ifteen years ago, my father, Jack Bliden died (family name Bliden can also be spelled Bleeden, Bloiden, Blidin). I felt a need to try to get more information about his birthplace and any family history that could possibly be available. His remaining siblings were all born in Baltimore and had very little information on Lithiania. Working through the archives in Washington DC and with my dad's exit visa and his naturalization papers, I did manage to put together some information.
He was born in Linkuva in 1910 and I even have a picture of the house in which he was born, and a picture of the ship on which his family used to come to America in 1914, plus a copy of the ship's passenger list. His grandparents were Jankel and Base Yenta Bliden. They came from Lithuania to South Africa with their seven children in the mid 1800s. He became an ostrich farmer and had leased some land in Port Elizabeth South Africa. He became quite ill, knew he was dying and petitioned the authorities to be able to return to Lithuania with his family. Permission was granted, but before his death he told his children that when they could, they should return there and would have a good life. Eventually five of the children married and moved to South Africa with their families. My grandfather Samuel Bliden met Golda Meier from Linkuva, daughter of Joshua Meier, and since she had a brother who had already move to Baltimore Maryland in the US, they came to America in 1914 on the ship the Koenigin Louise which left Bremerhaven and came to Baltimore June 14, 1914. The remaining sister, Chava , stayed in Russia, married a soldier there. After the second world war, her children and grandchildren were sent to Israel by the family from South Africa.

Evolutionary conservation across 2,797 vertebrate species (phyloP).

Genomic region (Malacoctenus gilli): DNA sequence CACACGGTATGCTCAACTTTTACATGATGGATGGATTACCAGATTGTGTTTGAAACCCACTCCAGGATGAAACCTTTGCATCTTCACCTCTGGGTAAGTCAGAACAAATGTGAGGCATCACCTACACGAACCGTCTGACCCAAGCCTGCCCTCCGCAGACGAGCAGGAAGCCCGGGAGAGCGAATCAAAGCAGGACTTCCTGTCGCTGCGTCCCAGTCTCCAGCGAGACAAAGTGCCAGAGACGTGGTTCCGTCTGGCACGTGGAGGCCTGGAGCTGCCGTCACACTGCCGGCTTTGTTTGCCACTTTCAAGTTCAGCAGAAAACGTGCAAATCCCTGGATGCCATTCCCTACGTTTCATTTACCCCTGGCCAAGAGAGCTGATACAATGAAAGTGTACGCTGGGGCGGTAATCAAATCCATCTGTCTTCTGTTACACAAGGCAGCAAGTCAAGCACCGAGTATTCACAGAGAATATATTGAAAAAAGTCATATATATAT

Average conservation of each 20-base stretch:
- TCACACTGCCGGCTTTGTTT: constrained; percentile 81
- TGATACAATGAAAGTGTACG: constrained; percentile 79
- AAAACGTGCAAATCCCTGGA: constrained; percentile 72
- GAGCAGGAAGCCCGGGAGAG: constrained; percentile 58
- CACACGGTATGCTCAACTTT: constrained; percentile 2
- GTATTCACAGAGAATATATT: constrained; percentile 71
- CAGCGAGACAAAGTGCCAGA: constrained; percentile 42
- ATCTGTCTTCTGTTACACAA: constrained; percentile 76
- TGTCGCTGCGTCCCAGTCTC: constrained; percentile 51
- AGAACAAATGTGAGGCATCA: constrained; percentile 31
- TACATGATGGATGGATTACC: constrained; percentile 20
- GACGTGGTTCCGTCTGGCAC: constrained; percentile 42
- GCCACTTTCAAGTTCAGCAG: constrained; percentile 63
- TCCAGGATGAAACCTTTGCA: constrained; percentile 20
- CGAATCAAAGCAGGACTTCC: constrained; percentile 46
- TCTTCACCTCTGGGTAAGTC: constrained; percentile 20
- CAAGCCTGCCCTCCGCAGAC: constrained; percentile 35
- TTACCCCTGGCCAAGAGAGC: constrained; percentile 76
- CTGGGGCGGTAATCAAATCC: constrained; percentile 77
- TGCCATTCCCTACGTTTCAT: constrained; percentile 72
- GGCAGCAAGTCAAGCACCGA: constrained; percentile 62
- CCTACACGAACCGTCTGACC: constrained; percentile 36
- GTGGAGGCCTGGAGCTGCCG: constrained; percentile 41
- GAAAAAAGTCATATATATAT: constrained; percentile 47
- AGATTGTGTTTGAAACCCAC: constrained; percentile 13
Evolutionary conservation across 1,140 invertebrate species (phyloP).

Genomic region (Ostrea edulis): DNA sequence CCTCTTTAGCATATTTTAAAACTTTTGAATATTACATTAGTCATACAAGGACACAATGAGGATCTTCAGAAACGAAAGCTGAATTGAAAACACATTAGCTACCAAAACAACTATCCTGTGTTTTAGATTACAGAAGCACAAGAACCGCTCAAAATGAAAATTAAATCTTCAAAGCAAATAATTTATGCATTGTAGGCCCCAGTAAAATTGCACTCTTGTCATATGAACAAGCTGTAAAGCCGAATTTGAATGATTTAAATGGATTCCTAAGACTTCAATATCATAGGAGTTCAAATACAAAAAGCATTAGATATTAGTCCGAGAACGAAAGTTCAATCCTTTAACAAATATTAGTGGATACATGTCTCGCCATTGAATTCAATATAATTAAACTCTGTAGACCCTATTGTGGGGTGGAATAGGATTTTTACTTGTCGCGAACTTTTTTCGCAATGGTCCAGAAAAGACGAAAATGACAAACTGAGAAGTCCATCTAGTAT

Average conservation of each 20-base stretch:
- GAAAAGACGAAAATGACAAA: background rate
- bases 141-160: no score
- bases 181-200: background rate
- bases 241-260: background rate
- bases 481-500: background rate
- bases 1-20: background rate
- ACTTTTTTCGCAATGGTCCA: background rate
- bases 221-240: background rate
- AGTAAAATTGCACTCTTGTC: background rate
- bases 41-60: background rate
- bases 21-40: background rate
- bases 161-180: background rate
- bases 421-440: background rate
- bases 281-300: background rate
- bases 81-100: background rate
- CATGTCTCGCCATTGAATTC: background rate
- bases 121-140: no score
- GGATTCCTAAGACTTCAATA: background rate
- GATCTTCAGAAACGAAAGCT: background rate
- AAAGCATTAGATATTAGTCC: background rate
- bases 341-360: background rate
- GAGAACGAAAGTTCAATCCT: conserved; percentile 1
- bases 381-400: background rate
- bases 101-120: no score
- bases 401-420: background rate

My grandparents had seven children: Sara, Leba, Jankel (my father who was Jack), and Louis who were born in Linkuva and then three more; Abe, Bernard and Doris who were born in Maryland. Just the youngest three are still alive. My father told me just a few stories about the old country, just about eating reindeer, which were netted and then brought to the Shechet. and about a lot of potatoes. I do remember an address book from Lithuania that he had, but of course it didn't have any significance to me at the time and is lost.
By Sheila Bush 2001